I have seen recipes for panna cotta for years, and frankly, I didn’t understand the point of it. Sweetened cream, set with gelatin? Ew. But when we were in Siena several years ago, I tried it for the first time. OH. MY. This is definitely something whose description doesn’t do it justice. Not at all. It’s just, frankly, wonderful.

It’s the perfect light dessert after a rich meal. It’s just the right touch of sweetness, and when you add berries as I have, you have a light, sweet/tart dessert, the perfect end to a perfect meal. What more can you ask?

Well, I personally can ask that it be easy. OK, this is that. It takes only a few minutes to prepare, and I make it in little verrines, so that I don’t have to un-mold it. This presentation is not only pretty but it’s also (even better) almost totally do-ahead. I usually have an Italian almond cookie to put on the side, and maybe a pretty edible flower. When the weather’s hot, there’s nothing better to end a light meal.

Ingredients

1/4 cup heavy cream
1/4 cup milk
1/4 cup (scant) sugar
1/2 vanilla bean
2 sheets gelatine (3.5 – 4 g total)

To serve:

  • Strawberries, raspberries, blackberries, blueberries or any other tart berry macerated in sugar to draw out the juice.
  • Soak the gelatine sheets in cold water while you prepare the cream. Put the cream, milk, sugar in a saucepan. Cut the vanilla bean in half lengthwise and scrape out the seeds. Add these to the cream mixture, and whisk to break up the vanilla seeds. Heat gently till just beginning to steam–don’t let it boil! Don’t even let it simmer. Keep it gently steaming for about 5 minutes to allow the vanilla to steep.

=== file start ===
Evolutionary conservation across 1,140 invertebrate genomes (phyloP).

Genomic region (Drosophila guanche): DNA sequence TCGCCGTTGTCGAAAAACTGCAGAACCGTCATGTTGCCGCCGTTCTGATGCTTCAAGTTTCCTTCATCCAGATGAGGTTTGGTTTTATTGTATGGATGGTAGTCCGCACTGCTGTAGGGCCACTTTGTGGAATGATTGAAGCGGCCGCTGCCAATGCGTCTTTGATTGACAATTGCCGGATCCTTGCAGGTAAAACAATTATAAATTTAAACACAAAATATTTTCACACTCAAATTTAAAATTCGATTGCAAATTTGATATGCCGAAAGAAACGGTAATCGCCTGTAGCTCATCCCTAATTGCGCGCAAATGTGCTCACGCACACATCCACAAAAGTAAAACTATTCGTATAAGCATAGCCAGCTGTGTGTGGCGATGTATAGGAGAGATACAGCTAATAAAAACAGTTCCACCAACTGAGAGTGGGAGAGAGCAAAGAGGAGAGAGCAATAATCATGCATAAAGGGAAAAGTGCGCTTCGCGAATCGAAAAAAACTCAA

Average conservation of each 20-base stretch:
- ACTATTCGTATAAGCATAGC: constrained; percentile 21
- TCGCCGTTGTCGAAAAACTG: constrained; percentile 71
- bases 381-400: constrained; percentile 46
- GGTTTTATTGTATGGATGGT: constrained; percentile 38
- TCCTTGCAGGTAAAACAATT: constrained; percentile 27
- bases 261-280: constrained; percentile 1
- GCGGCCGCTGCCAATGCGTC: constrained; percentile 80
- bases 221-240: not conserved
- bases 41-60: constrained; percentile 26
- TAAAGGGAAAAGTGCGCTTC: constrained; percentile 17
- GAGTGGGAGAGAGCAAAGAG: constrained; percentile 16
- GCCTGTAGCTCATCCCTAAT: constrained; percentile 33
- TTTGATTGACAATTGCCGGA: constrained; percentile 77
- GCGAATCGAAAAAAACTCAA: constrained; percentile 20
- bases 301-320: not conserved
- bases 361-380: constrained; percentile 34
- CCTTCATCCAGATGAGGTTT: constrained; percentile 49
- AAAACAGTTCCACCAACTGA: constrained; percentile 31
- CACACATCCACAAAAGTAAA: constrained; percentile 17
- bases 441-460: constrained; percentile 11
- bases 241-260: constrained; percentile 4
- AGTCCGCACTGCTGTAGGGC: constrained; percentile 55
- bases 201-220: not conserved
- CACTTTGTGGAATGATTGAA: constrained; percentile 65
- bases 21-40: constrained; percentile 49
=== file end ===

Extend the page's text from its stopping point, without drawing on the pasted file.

• Pour into 4 small verrines or pretty glasses, and chill for 8 hours or overnight. To serve, spoon over berries and add a dab of whipped cream if you like.


Serves 4 if they like it and 10 if they don’t.

Variations:

  • You can make this in a larger bowl and unmold it onto a plat at serving time. Surround it with berries or fruit coulis and serve.
  • You can also make individual servings and unmold each of them. This is really pretty, especially if you have some pretty dessert plates.
###
Kate McNally

Kate McNally

Born and raised in Atlanta, with degrees from UGA and UT Knoxville, Kate never lived above the Mason-Dixon line. That is, until she moved to Belgium. She now lives in the Belgian Ardennes, near Germany and The Netherlands, in an area where three cultures clash and co-exist. She used to have a stress-filled life, living in Washington DC and working as a management consultant all over the US and Canada. About 9 years ago, Kate and her husband Dan quit their jobs and moved to Europe. Now they teach English as a second language to business people there. They went there for two or three years. They're still here. Kate loves to cook, to travel, to paint and to write. She tries to do all of those as often as she can, and she shares tales of her life there in her blog. Kate says, "My blog is called 'Serendipity'. That pretty much sums up our life here in Belgium: serene with a little ‘dipity’ added. You’ll find here tales of our life as we sometimes struggle with other languages and other ways. You'll also find some paintings. And more than a few recipes, because I love to cook. My husband loves to eat. Perfect!" You can find her blog at http://serendipity-kate.blogspot.com/